OK. Those are the bad parts of the novel. The good parts are that Kevin Kwan actually did grow up in Singapore. The references all ring true and authentic, including mentions of the Anglo Chinese School (where my brothers and I spent our formative years), Raffles Institution, and of course, MGS, the sister school of ACS with the distinctive pinafore uniforms. Upon reading this book, I realized that I'd inadvertently lied to my wife: so those wealthy kids were the kids whose families were actually Christian, who did go to church on Sunday, and who'd shown up at grade one already speaking English, making me feel like I was already far far behind everybody else. (My mom, upon hearing that, switched all my younger brothers to an English speaking kindergarten) Thinking back, I remembered that one of my brother's friends would send a chauffeur with a Mercedes Benz to pick him up for a play date. I never actually had one of those play dates, being too introverted to actually make more than one friend in Primary school, though I remember a classmate living in a house so ginormous that they'd have a whistle next to the phone: when you called them and asked for the person you wanted to speak with, the person answering the phone would blow the whistle a certain number of times to indicate who should come to the phone!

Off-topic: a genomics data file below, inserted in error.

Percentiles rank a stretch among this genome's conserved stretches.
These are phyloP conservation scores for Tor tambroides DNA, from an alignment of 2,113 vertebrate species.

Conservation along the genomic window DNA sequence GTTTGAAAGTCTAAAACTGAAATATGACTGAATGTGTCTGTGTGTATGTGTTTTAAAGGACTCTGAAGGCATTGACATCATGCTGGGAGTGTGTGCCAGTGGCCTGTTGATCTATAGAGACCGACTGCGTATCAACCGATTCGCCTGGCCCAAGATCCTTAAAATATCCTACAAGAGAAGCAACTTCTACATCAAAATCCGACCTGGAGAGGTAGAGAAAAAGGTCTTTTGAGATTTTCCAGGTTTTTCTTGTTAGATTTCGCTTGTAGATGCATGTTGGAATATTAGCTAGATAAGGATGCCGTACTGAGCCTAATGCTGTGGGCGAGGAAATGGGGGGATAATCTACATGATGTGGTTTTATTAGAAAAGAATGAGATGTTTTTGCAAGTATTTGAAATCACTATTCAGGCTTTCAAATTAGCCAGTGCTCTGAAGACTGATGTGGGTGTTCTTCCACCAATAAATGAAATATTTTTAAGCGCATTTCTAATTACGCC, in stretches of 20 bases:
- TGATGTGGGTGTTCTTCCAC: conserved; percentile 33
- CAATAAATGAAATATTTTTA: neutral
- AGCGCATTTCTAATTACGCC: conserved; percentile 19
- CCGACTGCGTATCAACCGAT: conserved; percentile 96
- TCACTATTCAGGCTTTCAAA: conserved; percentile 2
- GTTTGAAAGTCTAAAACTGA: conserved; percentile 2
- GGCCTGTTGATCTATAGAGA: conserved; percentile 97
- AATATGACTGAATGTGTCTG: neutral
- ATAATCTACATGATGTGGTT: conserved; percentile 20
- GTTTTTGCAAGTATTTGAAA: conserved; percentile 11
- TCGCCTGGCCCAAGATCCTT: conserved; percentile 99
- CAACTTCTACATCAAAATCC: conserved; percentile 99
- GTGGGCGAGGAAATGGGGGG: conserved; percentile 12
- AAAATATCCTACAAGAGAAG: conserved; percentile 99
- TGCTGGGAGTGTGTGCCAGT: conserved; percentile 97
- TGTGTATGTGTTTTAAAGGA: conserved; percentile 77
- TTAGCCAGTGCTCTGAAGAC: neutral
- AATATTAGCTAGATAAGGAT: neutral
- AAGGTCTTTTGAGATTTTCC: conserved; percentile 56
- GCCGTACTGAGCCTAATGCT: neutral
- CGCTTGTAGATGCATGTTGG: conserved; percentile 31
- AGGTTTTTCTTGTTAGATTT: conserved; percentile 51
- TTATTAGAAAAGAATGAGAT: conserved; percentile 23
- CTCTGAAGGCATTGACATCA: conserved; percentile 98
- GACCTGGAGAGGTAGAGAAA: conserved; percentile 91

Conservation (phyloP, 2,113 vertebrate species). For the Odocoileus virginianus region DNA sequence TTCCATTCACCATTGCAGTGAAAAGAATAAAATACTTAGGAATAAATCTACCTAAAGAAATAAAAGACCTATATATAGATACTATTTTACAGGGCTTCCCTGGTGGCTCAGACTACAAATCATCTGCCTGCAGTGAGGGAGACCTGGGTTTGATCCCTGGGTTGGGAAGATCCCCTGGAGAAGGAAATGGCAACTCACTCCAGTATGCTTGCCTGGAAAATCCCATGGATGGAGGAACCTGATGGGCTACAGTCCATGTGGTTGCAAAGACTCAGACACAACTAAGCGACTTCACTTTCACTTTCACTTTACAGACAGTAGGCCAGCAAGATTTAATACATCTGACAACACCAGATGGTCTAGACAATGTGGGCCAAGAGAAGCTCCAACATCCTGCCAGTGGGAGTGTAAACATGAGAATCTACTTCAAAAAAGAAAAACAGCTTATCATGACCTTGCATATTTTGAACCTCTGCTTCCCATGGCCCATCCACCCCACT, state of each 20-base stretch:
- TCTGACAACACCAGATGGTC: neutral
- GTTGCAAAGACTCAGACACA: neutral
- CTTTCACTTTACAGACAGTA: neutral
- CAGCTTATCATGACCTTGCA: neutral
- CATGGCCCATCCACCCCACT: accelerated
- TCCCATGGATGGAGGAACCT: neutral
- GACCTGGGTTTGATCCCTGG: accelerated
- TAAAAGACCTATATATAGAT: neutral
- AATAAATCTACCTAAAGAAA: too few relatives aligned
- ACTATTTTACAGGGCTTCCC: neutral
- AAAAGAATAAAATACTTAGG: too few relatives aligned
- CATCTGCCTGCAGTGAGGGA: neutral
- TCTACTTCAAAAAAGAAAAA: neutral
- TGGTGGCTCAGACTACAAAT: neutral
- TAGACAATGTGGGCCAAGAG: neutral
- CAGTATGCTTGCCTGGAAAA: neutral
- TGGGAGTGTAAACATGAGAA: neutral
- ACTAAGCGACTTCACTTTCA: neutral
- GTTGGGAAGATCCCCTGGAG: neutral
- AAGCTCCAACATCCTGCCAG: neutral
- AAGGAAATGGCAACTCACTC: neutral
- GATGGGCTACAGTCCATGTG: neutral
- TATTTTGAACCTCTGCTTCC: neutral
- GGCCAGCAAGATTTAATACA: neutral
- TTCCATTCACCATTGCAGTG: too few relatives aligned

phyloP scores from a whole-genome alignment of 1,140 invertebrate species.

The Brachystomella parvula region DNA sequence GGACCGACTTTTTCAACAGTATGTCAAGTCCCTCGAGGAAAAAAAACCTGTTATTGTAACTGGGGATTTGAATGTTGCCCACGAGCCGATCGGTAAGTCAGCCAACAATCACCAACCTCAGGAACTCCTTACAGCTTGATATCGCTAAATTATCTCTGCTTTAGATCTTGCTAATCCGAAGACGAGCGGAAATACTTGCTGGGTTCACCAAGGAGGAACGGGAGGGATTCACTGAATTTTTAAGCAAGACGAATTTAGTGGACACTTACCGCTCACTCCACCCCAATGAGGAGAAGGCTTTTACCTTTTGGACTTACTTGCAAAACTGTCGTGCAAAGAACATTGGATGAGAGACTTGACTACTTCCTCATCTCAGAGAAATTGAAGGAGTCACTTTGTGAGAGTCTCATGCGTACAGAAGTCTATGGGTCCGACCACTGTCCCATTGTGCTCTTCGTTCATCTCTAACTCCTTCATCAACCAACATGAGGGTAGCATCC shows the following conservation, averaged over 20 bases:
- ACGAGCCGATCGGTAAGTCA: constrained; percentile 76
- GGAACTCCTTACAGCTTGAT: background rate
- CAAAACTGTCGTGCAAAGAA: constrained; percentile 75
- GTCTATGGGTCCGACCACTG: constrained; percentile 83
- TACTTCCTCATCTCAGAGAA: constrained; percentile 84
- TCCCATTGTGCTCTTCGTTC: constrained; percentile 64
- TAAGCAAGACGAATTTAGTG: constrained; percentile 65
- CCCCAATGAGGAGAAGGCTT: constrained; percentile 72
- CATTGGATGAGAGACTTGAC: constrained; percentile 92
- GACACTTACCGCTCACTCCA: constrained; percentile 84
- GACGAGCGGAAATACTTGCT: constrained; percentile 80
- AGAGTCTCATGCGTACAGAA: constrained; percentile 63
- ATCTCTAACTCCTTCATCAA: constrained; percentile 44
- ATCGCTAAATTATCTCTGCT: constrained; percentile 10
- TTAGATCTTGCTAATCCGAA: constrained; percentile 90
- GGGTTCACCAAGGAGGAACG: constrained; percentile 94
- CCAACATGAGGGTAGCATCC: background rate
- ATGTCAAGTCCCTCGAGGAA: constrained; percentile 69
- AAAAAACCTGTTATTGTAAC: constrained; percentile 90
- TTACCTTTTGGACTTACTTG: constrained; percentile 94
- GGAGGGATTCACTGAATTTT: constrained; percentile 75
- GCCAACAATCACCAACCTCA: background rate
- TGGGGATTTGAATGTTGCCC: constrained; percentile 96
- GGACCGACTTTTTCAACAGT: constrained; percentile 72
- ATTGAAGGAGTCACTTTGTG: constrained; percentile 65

Every Hokkien (福建), Cantonese (廣東) or Malay phrase is foot-noted, and there are plenty of those thrown in there. The footnotes are somewhat amusing, though not always entirely accurate (and frequently incomplete), and the Anglicization is always difficult to parse because neither Hokkien nor Cantonese have a standard phonetic romanization.